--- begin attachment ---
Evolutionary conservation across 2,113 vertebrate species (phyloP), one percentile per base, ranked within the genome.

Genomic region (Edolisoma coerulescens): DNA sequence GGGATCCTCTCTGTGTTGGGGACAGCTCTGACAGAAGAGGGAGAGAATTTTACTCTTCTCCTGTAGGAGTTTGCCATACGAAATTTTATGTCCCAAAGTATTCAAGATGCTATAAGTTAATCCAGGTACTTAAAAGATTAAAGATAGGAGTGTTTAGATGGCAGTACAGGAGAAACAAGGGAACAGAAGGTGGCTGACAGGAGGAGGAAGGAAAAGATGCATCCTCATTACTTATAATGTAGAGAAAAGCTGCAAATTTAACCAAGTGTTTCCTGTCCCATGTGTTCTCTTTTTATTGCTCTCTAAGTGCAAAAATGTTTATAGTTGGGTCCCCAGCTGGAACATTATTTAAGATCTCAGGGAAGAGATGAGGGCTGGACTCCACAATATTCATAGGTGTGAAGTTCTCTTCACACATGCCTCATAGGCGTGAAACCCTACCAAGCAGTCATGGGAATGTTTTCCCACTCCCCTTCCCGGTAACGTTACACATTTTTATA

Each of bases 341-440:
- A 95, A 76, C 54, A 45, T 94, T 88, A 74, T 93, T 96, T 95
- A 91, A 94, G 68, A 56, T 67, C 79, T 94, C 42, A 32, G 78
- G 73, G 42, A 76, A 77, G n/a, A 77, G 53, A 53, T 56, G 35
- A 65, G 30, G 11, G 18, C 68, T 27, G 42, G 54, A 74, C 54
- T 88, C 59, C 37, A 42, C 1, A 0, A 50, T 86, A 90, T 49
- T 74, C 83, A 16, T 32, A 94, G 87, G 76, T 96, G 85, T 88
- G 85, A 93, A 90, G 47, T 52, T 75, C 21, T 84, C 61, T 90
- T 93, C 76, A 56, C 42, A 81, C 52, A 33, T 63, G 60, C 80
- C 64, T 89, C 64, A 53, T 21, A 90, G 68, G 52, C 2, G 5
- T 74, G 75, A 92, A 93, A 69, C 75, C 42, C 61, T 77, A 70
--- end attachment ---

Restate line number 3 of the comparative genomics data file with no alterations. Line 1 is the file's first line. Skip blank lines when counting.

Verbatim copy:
Each of bases 341-440: